2028 – 2040
I slept next to a creek. It wasn’t so cold that morning. I slept hard, I guess making up for those shivery nights.
Right away I had tricky creek crossing, the first since the Sierras. I walked upstream awhile and didn’t find a safe way across. Downstream, I found a good set of stepping stones. A few miles later, I came to Russell Creek. A chute of rushing water tumbled over boulders. And a dead horse, its head underwater, its rear end bulging and swollen like a hippo. I read on Guthooks about the horse, and how it got there. Back in July, a trail rider and her horse fell down the ravine. The rider broke one leg and had to be rescued by helicopter. The horse broke all its legs and had to be shot. Poor horse. How traumatic, I wonder if that woman ever gets back on a horse after something like that? I wonder why that horse carcass is still stuck in the water like that? How come a bear hasn’t come to eat it? Or vultures or eagles or crows?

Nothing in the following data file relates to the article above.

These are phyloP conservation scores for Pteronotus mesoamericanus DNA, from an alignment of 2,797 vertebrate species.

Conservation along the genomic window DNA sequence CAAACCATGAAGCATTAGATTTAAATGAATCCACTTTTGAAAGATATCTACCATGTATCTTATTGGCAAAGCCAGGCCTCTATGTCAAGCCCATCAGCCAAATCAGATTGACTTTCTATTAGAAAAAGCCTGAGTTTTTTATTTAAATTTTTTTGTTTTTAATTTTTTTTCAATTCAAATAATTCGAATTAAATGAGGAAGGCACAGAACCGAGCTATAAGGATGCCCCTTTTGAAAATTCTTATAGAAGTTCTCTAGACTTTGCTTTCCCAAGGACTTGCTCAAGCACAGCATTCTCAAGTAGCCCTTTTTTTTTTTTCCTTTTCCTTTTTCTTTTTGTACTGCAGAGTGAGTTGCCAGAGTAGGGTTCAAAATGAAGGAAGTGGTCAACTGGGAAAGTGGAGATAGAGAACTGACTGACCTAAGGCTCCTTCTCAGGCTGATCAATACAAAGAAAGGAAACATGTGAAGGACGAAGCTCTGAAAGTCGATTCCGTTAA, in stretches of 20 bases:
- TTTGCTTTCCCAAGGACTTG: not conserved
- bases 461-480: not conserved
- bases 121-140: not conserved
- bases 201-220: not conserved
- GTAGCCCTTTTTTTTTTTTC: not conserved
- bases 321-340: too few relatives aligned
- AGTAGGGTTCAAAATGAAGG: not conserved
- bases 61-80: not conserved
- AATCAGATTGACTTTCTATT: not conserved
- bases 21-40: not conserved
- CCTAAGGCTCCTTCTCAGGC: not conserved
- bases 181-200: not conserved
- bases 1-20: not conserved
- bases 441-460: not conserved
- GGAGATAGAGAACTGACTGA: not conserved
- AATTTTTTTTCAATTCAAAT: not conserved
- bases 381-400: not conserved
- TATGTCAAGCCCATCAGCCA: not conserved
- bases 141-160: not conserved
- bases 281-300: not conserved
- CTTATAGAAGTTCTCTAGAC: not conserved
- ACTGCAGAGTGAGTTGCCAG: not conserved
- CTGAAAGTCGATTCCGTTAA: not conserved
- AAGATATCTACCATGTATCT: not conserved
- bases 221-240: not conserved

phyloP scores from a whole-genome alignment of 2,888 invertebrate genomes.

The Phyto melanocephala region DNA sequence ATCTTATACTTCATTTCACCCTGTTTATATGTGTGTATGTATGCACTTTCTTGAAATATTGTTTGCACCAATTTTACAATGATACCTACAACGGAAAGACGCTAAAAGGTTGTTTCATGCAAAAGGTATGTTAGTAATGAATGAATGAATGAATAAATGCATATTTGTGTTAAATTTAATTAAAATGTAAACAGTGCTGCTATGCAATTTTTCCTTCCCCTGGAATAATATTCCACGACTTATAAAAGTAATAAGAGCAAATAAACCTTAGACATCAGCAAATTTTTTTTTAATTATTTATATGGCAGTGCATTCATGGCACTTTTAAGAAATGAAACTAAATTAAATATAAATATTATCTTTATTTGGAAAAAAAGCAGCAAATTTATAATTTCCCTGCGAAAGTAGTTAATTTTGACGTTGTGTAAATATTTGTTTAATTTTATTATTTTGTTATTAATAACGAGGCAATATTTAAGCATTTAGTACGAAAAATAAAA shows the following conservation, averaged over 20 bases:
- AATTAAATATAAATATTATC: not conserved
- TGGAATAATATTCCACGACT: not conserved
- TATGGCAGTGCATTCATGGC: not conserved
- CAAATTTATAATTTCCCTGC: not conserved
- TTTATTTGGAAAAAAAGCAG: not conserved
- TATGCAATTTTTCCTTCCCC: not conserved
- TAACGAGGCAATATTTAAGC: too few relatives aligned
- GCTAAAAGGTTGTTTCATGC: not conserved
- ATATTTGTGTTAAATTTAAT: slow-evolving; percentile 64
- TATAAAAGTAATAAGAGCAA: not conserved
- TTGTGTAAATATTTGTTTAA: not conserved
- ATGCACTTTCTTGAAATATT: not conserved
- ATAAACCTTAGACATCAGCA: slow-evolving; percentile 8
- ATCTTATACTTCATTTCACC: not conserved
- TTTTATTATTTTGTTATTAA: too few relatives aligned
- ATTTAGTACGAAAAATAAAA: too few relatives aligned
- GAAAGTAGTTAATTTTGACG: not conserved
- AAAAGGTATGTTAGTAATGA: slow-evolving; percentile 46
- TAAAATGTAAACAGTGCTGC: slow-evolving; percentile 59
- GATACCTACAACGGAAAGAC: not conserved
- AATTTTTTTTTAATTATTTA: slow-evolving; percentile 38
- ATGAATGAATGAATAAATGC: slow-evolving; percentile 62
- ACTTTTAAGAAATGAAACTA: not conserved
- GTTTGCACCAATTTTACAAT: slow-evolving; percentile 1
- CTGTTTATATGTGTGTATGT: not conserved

When I was cycling in India, I saw vultures eating dead cows. The huge vultures with feather collars to keep the guts off their shoulders. It’s not a sight I’ll ever forget.
Later I saw a girl I’d seen at Kennedy Meadows. She’d flip flopped and was walking south. We gave each other updates about the road ahead.
I spent most of the day climbing 2000 feet over eight miles. Which doesn’t sound like much but it was tiring. A huge eagle flew over, hovered above me. Do birds get cold up there? Finally I got around the shoulder of Mt. Jefferson. Another mountain was behind it. Maybe that’s Mt. Hood.
I could’ve kept going but my feet hurt. I saw a pond on the map and set up camp next to it. The dirt under my tent felt suspiciously icemud hard. Another cold night.
One thought on “Pct day 125”
I meant to read your PCT adventure as it happened but I got distracted by my cross country bicycle tour. So now, months later, I read your blog posts all the way from the beginning. EPIC. I am an occasional day hiker (mostly along the mountains outside DC). Every time I hike a section of the AT I see through hikers just cruising along with monster packs and I wonder how amazingly fit they must be.
Reading these posts reminds me of those days alone on my bike in the northern plains. Solitude is the sweetest thing.
Best of luck.